Encouraged by the green light President Obama recently gave to his Attorney General, Eric Holder, left-wing liberal/progressive extremists are seeking disbarment of a dozen Bush administration lawyers linked to legal opinions concerning the CIA's enhanced interrogation techniques.
The extremists are seeking retribution by persecution because these lawyers concluded, after a legal review, the enhanced interrogation techniques, including waterboarding, did not violate the legal prohibition of torture.
Any discussion of the enhanced interrogation techniques must specify how Congress defined torture. According to Victoria Toensing, once chief counsel for the Senate Intelligence Committee and deputy assistant attorney general in the Reagan administration, Congress defined torture in a 1994 criminal statute:
The 1994 law was passed pursuant to an international treaty, the United
Nations Convention Against Torture and Other Cruel, Inhuman or Degrading Treatment. The law's definition of torture is circular. Torture under that law means "severe physical or mental pain or suffering," which in turn means "prolonged mental harm," which must be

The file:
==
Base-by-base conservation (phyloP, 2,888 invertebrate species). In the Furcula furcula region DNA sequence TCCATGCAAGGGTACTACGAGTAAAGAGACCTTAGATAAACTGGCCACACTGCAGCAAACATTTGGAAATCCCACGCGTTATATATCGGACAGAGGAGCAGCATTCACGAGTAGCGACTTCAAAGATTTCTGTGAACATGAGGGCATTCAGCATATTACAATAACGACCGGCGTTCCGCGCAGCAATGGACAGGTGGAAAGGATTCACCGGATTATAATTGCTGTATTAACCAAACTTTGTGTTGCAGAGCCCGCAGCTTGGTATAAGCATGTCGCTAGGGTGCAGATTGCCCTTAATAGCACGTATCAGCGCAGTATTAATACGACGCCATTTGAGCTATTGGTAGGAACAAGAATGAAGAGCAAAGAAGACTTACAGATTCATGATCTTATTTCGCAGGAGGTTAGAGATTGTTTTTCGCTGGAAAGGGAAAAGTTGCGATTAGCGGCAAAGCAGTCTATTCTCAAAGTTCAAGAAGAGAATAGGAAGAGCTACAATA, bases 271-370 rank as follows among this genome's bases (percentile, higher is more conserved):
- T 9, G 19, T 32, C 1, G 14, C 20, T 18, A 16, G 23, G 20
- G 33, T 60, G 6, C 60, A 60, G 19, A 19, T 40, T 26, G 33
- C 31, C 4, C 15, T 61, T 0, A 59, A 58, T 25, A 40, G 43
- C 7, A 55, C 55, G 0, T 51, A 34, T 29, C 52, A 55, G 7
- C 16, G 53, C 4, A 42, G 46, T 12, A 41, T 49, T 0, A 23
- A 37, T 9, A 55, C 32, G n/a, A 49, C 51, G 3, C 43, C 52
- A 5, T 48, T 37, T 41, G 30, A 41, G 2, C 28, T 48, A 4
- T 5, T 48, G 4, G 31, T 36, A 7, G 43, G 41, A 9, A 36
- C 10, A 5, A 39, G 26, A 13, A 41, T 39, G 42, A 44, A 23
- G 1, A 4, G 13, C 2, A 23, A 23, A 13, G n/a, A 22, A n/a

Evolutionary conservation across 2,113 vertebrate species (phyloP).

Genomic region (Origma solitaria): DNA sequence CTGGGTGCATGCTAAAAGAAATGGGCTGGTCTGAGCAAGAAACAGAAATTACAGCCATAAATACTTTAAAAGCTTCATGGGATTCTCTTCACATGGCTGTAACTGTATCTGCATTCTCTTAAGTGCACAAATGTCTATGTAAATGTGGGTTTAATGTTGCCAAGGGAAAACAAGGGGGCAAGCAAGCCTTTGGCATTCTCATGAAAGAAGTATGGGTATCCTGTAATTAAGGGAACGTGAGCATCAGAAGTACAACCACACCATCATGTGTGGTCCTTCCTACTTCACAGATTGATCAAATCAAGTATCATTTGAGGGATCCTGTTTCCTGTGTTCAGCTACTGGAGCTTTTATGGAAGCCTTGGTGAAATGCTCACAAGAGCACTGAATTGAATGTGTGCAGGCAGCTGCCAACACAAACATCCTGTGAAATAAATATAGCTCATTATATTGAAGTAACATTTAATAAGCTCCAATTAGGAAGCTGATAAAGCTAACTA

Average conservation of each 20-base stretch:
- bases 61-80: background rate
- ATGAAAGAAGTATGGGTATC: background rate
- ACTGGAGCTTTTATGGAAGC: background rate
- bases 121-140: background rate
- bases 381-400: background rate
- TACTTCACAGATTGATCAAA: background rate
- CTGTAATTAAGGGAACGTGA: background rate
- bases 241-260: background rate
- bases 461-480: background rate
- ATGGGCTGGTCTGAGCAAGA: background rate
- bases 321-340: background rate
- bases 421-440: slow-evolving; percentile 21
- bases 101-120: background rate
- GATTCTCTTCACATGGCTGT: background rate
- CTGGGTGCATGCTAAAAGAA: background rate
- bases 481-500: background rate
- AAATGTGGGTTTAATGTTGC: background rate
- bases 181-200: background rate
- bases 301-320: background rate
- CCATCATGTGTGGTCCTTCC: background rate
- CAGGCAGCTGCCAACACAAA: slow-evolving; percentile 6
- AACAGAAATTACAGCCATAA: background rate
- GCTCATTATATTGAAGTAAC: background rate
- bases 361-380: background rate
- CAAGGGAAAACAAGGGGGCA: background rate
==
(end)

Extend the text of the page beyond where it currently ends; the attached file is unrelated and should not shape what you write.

caused by one of four prohibited acts. The only relevant one to the CIA inquiry was threatening or inflicting "severe physical pain or suffering." What is "prolonged mental suffering"? The term appears nowhere else in the U.S. Code.
Congress required, in order for there to be a violation of the law, that an interrogator specifically intend that the detainee suffer prolonged physical or mental suffering
as a result of the prohibited conduct. Just knowing a person could be injured from the interrogation method is not a violation under Supreme Court rulings interpreting "specific intent" in other criminal statutes.
Toensin also notes "the Senate rejected a bill in 2006 to make waterboarding illegal," a fact which "negates criminalization" of the interrogation method. Congress did not prohibit use of waterboarding until 2008.
Attorney General Holder has already made his mind up about the left's assertions that the legal authority justifying the CIA interrogation methods was more than wrong. Holder's prejudgment of this issue creates an appearance of a conflict of interest, which ought to cause Holder to recuse himself, as Attorney General John Ashcroft did in the Plame investigation.